Well that cleared everything up.

Marty Wilson, a top aide to GOP Senate hopeful Carly Fiorina, denied he ever called Tom Campbell an anti-Semite, but he had no problem suggesting that the rival Senate candidate hobnobs with terrorists.

“Tom Campbell has a record that is decidedly anti-Israel and has some very questionable associations,” Wilson told reporters on a conference call Thursday. “The voters of California will decide whether he’s sympathetic to terrorism.”

Of course Team Fiorina will be doing all it can to help voters make that decision as the GOP Senate race goes nuclear.

The hastily called phone conference came after Bruce McPherson, former California secretary of state, told the Los Angeles Times that Wilson had urged him in a call not to support Campbell because “he’s an anti-Semite.”

Wilson said Thursday that he had never spoken to McPherson about Israel and ever so politely suggested that the Santa Cruz Republican was lying for strictly political reasons.

“I never said that about Tom Campbell nor do I believe that about Tom Campbell,” he said. The real reason for McPherson’s charge “was to obscure the fact that (Campbell’s) got a terrible record on Israel.”

Much of Campbell’s “terrible record on Israel” centers on a couple of votes he made while in Congress back in the ‘90s to reduce economic aid to that country. Campbell argued that one of the votes was made to help balance the budget and the other was to reallocate some Israel-bound aid money to poorer nations.

The Israel card is much more likely to be played in a Democratic campaign, largely because the GOP is not the party of choice for most American Jews.

But suggestions of a terrorist connection can do some serious and widespread damage to Campbell and will be much harder to brush aside.

That connection comes from stories that appeared last week on the web sites for The Weekly Standard and Commentary magazines. They described a $1,300 contribution Campbell received for his 2000 Senate race from Sami Al-Arian and mentioned how Campbell had written a letter in support of Al-Arian when he was going to be fired from the University of South Florida and had even visited Al-Arian’s brother-in-law when he was in jail.

Unfortunately for Campbell, in 2006 Al-Arian pleaded guilty to conspiracy to provide services to Palestinian Islamic Jihad, a designated terrorist organization, and was sentenced to more than four years in federal prison.

Fiorina’s campaign helpfully provided information on a trio of other folks with terrorist links who gave money to Campbell in 2000, including Muthanna Al-Hanooti, who was arrested in 2008 for spying on Congress for Iraq’s Saddam Hussein.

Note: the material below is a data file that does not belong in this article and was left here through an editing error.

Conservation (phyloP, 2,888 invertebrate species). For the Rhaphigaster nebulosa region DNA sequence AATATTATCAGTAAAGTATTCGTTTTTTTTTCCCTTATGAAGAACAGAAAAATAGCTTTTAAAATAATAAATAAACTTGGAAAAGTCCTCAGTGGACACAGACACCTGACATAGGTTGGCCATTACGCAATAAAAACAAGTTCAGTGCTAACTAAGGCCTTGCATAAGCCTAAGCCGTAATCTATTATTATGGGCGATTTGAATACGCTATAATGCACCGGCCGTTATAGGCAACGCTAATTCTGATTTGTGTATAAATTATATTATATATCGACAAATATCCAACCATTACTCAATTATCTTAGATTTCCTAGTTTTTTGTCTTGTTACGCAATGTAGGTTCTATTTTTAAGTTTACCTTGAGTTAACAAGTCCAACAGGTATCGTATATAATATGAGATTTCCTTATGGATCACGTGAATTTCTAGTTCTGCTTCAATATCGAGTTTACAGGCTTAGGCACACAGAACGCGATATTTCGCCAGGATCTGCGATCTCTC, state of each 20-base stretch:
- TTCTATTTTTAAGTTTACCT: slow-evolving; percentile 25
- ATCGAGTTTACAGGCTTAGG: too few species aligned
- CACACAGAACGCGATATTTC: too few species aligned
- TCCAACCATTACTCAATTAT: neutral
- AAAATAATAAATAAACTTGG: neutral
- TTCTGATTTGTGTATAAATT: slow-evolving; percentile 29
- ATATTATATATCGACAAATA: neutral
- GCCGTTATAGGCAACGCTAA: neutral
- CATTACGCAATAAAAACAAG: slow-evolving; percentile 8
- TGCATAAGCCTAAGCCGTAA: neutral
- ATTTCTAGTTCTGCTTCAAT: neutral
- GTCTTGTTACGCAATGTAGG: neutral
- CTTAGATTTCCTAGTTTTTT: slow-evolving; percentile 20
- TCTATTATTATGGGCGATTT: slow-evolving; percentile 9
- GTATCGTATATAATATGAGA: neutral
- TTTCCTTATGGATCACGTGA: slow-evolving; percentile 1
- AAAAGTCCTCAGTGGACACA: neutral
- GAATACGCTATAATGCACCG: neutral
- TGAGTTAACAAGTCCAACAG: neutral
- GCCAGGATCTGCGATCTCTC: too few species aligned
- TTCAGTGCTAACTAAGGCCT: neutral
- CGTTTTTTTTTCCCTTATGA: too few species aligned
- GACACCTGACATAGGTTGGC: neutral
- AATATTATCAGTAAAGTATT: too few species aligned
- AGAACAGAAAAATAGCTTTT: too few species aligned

Now Campbell argues that none of the men had been arrested for anything when they gave him the money and noted that he received numerous contributions from Arab-Americans in 2000, when Republicans were trying to court Muslim support in those days before 9/11.

“It’s one of those things (Campbell) wishes he hadn’t participated in,” said Jamie Fisfis, Campbell’s spokesman.

You think?

Fiorina has already said in a statement that she is “deeply troubled by these reports” and that she is “an unwavering supporter of Israel.”

Irvine Assemblyman Chuck DeVore, the third person in the GOP contest, had even more fun with the story, with his spokesman Joshua Trevino calling Campbell “a friend to our foes” and suggesting he was “fellow traveling” with the American Islamist Movement.

For his part, Campbell issued a long, convoluted explanation of the legal issues that led to his involvement with Al-Arian, adding later that if he knew then what he knows now, he would have had nothing to do with Al-Arian.

Again, you think?

There’s a lot to what Campbell says. It would be wrong, un-American even, to refuse to accept campaign money from anyone with an Arabic name. There has never been a way for any candidate to vet all the thousands of people who send money to his campaign or stand next to him for a picture. And it is unfair for a campaign to be held responsible for what happens to their donors years later.

Still, this isn’t something Campbell is going to be able to just shrug aside and ignore, even in the unlikely event that Fiorina and DeVore would let him. His links to Al-Arian, at least, go well beyond merely getting a campaign check in the mail.

The question of what he knew and when he knew it is a legitimate issue and one that resonates with voters, especially in a GOP primary. Which is why Campbell needs to lay everything about the Al-Arian affair out on the table – and quickly.

John Wildermuth is a longtime writer on California politics.